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Montana County Wants to Dispose of Cold War Commode Kits

In this Tuesday, April 26, 2016 photo, Cold War era sanitation kits, meant to provide makeshift bathroom facilities for fallout shelter, are shown in Bozeman, Mont. After county officials determined they didn't need the kits any
In this Tuesday, April 26, 2016 photo, Cold War era sanitation kits, meant to provide makeshift bathroom facilities for fallout shelter, are shown in Bozeman, Mont. After county officials determined they didn't need the kits any

BOZEMAN, Mont. (AP) — A Montana county plans to dispose of more than three dozen Cold War-era sanitation kits meant to provide makeshift bathroom facilities for fallout shelters.

Forty-two fiberboard drums labeled "SK IV Sanitation Kit" were shipped to Gallatin County in January 1964, the Bozeman Daily Chronicle (http://bit.ly/24mUN5C) reported.

The kits contain a toilet seat, commode liner, 10 rolls of toilet paper that people were cautioned to "USE SPARINGLY," along with commode chemical. The seat fits on top of the lined drum.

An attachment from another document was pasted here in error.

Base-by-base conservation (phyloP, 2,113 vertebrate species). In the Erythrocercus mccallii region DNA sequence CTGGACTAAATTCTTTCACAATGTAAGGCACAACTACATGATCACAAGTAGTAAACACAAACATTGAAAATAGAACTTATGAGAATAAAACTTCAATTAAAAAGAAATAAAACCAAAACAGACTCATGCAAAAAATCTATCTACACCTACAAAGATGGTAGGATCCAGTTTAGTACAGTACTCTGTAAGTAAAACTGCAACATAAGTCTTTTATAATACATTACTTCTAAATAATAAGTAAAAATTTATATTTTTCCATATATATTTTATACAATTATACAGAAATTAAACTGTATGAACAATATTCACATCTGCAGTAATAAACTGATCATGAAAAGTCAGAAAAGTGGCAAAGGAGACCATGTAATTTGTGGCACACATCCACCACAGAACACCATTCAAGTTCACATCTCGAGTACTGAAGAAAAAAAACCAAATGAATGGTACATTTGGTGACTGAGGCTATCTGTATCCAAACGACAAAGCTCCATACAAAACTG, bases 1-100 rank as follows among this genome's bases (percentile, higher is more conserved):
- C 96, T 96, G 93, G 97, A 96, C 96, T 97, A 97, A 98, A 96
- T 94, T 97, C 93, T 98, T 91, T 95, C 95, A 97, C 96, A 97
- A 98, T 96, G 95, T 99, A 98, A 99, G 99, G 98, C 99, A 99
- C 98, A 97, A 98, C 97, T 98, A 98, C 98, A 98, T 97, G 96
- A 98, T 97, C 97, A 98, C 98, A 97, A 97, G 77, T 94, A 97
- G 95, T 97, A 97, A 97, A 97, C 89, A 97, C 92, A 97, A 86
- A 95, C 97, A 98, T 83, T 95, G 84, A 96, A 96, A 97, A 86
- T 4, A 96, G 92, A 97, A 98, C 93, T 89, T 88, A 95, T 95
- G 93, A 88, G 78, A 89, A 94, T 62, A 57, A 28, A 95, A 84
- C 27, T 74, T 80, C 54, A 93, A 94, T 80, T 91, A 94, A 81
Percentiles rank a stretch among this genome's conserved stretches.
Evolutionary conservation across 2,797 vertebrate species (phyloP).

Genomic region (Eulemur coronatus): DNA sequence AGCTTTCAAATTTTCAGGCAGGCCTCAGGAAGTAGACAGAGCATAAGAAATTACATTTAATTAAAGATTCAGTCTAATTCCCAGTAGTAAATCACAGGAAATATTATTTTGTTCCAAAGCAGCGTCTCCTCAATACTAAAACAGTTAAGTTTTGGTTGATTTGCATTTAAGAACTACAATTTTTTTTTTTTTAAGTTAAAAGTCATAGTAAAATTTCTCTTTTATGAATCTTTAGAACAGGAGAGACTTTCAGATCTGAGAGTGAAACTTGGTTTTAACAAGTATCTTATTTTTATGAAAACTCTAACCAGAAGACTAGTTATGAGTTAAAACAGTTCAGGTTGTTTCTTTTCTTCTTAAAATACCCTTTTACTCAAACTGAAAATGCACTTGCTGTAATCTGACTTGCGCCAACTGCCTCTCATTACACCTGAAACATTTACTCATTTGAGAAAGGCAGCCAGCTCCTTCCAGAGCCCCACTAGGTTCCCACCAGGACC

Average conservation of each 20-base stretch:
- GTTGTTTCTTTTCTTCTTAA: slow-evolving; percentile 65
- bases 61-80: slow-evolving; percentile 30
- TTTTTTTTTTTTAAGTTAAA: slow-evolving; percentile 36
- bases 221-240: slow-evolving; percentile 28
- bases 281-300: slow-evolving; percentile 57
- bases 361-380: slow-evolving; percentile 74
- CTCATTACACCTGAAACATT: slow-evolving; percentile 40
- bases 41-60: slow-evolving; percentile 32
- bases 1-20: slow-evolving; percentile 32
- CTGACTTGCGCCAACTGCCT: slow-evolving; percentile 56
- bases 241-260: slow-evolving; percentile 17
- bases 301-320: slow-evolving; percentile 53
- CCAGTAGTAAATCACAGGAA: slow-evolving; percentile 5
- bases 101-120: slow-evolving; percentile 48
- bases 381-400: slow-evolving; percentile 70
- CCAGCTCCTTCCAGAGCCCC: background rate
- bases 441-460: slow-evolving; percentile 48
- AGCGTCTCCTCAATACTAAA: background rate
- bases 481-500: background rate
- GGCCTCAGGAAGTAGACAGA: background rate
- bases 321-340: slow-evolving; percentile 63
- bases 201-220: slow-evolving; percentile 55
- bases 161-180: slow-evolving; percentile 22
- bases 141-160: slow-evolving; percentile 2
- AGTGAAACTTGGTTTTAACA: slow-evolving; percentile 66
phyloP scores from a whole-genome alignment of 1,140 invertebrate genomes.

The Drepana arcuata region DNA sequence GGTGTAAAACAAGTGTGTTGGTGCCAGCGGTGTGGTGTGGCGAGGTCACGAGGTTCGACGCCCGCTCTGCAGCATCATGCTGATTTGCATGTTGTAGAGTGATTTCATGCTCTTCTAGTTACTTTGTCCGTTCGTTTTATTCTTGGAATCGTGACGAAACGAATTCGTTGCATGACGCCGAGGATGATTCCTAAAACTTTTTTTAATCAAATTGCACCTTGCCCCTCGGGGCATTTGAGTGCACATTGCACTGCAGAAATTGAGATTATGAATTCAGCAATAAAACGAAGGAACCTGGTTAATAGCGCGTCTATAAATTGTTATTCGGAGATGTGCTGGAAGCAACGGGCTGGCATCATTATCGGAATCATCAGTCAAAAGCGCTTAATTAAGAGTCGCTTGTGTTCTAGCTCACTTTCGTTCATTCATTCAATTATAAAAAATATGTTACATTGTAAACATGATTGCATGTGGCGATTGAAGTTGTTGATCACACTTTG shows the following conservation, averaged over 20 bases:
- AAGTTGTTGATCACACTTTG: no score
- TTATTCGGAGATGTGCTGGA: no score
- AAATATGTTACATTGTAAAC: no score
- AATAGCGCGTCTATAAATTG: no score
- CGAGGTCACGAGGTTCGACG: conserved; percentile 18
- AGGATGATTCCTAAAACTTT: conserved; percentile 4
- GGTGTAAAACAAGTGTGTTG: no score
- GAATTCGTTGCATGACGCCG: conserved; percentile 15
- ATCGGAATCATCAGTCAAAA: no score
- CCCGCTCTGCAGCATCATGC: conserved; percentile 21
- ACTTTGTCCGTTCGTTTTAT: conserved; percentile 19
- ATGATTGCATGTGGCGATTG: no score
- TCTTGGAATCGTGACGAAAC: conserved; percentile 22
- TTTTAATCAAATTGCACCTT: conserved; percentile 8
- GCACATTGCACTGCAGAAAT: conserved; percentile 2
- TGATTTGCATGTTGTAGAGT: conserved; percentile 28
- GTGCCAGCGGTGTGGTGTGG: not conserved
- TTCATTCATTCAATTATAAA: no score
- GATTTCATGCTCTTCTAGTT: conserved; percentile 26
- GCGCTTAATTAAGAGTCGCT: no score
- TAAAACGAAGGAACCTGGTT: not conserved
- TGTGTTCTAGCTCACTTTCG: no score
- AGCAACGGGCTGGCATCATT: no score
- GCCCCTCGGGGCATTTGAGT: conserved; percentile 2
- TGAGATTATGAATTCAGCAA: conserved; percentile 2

The kits are a reminder of "the subtle but real fear of a nuclear World War III," said Shane Hope, an archaeologist in the county's Historic Preservation Board.

After county officials determined they didn't need the kits any more, they found out the Department of Defense didn't want them back. The Federal Emergency Management Agency had no use for them, either.

The county has offered some of the kits to museums. The rest may be sold at auction. A value and date haven't been set.

The kits include instructions for setting up and using the commodes. When the waste reaches "the level of the sanitary fill line on the drum," users are instructed to put on the included rubber gloves, use the included wire tie to close up the liner and put the lid back on the drum.

"DO NOT REMOVE THE FILLED BAGS FROM THE DRUM," the instructions caution. And if you need to move the drum, it is preferable to slide it across the floor instead of tilting or lifting.

The drums, which were furnished by the Office of Civil Defense, also included drinking cups and a can opener to open metal cans of food or to pry lids from water-storage drums.

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Information from: Bozeman Daily Chronicle, http://www.bozemandailychronicle.com

This article was from The Associated Press and was legally licensed through the NewsCred publisher network.

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